12. Everything’s on the rouble, by the way, it’s been that way for over 6 months, it’s entirely accepted. Prices of things are generally a bit higher than Russia, for example petrol is 42 roubles per litre in DPR, versus around 34-35 in Russia. But petrol has actually come down, from near 60 roubles at times last year, and prices in shops have generally stabilised, though remain expensive in relation to generally low DPR salaries.
      Gorlovka food
    13. It’s true that certain Ukrainian news sites are blocked, the more extreme ‘pro-Ukraine’ ones, but most actually aren’t.
    14. Novorossiya TVDon’t think that local people are ‘piped’ non-stop Russian media. There are several well-established local channels, mostly fronted by local, young journalists – Novorossiya, Union, 1st Republic, Oplot, there’s more – watched by a lot of people in the area.
    15. DPR leader Alexander Zakharchenko enjoys a high level of popularity in the DPR. True that he does tend to walk around with armed guards, but Zakharchenko is actually pretty approachable, and friendly (see video here). As for press conferences – no issues there, pitch up with standard journalistic accreditation (easy to obtain), and you can ask him literally anything, including ‘inconvenient’ questions –
    16. There’s cultural life in DPRcinemas, theatres, the circus, long open for business in Donetsk and across the DPR.
    17. Life in the frontier settlements of the DPR is, as in the case of Spartak here, just about as bad as it gets – people living in ruin, with no water, electricity –
    18. There’s no question that some parts of the DPR still need humanitarian aid. I’d give a special mention to Patrick Lancaster here, for all the work he’s doing on that front –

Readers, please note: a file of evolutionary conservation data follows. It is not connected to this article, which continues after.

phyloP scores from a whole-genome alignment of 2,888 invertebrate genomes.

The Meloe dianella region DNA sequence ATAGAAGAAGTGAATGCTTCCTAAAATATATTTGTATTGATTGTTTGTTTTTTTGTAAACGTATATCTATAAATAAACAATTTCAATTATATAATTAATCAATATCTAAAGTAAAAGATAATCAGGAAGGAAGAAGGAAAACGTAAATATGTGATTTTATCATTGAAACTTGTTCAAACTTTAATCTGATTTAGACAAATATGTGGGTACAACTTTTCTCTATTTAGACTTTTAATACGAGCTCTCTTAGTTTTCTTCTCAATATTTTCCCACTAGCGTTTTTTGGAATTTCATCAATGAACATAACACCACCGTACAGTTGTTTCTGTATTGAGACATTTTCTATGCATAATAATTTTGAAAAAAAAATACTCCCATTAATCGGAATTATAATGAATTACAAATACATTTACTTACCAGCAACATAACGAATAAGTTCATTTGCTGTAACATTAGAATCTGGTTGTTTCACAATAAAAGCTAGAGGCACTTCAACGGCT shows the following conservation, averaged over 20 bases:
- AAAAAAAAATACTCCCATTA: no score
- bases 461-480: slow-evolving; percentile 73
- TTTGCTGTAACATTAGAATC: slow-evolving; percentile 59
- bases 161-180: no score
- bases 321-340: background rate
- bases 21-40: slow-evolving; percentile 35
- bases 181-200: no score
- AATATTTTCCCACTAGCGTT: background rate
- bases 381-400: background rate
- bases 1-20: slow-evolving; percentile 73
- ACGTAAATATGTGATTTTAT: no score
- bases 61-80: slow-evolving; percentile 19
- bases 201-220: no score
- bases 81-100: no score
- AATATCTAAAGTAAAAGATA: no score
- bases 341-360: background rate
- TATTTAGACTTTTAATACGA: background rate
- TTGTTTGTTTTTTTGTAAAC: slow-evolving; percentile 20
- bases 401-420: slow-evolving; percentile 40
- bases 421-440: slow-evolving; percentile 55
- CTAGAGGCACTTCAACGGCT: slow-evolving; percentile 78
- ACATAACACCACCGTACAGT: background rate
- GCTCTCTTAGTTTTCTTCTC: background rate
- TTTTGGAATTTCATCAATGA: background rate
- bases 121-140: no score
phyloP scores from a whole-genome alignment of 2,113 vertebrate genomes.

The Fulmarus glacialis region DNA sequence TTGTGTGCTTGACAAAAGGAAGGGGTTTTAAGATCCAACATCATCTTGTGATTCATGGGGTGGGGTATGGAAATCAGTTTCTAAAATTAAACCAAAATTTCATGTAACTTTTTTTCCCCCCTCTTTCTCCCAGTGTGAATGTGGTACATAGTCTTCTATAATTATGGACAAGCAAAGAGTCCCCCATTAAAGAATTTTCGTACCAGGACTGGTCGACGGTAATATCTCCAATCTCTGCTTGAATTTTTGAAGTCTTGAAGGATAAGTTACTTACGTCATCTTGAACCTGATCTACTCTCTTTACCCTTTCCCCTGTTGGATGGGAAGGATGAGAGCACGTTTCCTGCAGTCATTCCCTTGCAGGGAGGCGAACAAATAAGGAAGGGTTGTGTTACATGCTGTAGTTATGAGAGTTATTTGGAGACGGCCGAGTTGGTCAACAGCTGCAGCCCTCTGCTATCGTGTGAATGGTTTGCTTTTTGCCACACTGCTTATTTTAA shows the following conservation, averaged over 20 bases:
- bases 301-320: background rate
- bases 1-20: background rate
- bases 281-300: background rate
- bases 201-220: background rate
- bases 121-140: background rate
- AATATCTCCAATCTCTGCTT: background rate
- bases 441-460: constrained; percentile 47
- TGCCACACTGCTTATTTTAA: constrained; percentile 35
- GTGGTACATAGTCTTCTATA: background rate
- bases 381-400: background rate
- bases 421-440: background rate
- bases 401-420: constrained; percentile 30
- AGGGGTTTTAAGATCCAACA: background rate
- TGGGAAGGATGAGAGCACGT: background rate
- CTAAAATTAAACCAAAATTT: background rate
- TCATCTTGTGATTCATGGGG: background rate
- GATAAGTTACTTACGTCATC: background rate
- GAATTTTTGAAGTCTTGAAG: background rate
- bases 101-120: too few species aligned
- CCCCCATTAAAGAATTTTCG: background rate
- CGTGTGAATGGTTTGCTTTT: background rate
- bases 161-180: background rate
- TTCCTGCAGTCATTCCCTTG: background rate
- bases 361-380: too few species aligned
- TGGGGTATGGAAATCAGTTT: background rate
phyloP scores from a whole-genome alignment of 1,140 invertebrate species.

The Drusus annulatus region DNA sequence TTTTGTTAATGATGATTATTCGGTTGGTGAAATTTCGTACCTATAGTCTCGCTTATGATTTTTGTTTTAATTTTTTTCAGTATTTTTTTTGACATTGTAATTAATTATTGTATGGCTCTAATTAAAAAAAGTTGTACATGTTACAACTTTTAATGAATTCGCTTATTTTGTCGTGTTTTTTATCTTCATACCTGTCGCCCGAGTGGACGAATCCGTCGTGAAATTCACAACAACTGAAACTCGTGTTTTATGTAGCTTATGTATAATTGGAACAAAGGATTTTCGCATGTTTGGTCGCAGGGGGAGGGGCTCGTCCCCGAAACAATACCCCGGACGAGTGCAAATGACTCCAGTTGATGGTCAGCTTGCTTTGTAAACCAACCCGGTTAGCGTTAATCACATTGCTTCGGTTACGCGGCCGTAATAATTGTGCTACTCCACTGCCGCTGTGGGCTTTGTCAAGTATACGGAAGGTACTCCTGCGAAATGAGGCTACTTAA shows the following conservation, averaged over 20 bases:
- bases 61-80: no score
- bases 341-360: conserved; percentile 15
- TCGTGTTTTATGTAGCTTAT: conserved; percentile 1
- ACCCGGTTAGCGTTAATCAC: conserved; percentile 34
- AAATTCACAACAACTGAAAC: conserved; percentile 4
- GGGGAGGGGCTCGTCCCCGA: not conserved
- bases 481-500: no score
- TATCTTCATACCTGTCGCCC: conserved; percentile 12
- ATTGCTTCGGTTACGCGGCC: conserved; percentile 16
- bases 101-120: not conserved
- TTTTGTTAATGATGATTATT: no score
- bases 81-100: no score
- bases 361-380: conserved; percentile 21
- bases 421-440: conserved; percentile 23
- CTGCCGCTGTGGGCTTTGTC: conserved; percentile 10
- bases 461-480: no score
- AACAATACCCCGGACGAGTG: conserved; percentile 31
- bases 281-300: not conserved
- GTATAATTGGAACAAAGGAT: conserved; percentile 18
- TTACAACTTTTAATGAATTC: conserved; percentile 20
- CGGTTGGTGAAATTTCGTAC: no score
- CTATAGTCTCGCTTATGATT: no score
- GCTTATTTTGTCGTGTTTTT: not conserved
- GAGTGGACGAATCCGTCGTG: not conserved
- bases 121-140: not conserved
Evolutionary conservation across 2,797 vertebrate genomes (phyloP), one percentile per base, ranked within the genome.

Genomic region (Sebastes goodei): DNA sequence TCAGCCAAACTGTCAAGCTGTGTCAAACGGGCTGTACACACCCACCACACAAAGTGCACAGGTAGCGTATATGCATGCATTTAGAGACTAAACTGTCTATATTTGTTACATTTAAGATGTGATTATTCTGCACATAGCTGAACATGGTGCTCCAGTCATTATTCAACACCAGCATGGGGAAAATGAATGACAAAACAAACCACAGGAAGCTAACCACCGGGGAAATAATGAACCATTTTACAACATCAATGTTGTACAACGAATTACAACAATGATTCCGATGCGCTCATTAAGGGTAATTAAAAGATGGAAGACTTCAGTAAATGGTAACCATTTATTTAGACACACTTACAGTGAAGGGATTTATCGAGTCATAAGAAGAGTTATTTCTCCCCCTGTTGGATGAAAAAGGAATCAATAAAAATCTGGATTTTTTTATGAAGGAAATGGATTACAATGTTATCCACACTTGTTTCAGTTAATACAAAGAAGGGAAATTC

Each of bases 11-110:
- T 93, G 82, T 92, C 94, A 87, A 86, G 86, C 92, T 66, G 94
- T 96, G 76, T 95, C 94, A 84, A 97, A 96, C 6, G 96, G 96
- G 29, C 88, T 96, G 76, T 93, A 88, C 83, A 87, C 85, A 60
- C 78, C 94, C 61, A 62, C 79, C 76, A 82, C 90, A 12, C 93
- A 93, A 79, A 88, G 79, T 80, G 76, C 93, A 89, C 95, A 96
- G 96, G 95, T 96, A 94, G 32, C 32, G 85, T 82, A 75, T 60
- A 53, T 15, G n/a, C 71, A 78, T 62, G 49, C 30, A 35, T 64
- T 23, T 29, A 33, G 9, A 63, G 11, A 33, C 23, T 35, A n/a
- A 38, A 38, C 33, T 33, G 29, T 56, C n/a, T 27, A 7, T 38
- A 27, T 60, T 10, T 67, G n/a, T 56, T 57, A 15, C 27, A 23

19. The situation with work is getting better, but there’s a long way to go. Municipal functions – hospitals, police, schools, the service sector (below a video of Donetsk garages in operation) are working. But the economic blockade of the DPR area means that the firms able to offer the professional employment which would attract back many of those young professionals who left, are yet to materialise –
    20. It’s not exactly war or peace – there was real war by any definition, in 2015, guns blazing, territory changing hands, Donbass under relentless shelling.
      It’s not been like that for a while now, so you can’t exactly describe it as ‘war’….
    21. But try telling those whose homes have been hit by Ukrainian shelling – as still happens with regularity – there’s ‘peace’ –
    22. Russia helps, with humanitarian aid still arriving, and Russian finance funding restoration across the DPR, here the restitution of a Debaltsevo kindergarten below (video to come on that). There’s a lot of gratitude for the help, and goodwill towards Russia, along with a feeling that Russia could do more. A lack of real trade between the DPR and Russia means the DPR having to sell its coal to Ukraine, for example, for a fraction of its worth.Fullscreen capture 07022016 204912.bmp Fullscreen capture 07022016 204942.bmp
    23. The actions of the EU and US in relation to Donbass – their supporting of the Ukrainian military – are deeply unpopular in the DPR. Have a look at this recent video where Donetsk residents respond to my being from the UK –
    24. People in the DPR want peace. I recently filmed a series of interviews asking DPR residents for new year messages, the first response, almost across the board, was peace. Here, Donetsk children release balloons in a New Year event, spelling out ‘Peace’ –
    25. But not peace at any price. To spend time in the DPR is to understand any notion of its returning to Ukraine is absurd. When Ukraine took new territory in Donbass in summer of 2014, the early phase was marked by witch-hunts for ‘separatists’ or ‘separatist supporters’. Across the DPR, people feel comfortable with openly expressing their support for the ‘young republic’ as its known.The DPR – you can dislike it, and in Ukraine indeed they do, or like it, and no question it’s a transitional time there, but it’s here to stay. I asked for a few photos of people showing DPR colours on social media, and in a few minutes, this is just a sampling of the response –

Donetsk Photo4Donetsk Photo7Donetsk Photo10DPR NailsDonetsk Photo2Donetsk Photo9Donetsk Photo1Donetsk Photo8Donetsk Photo11DPR Flags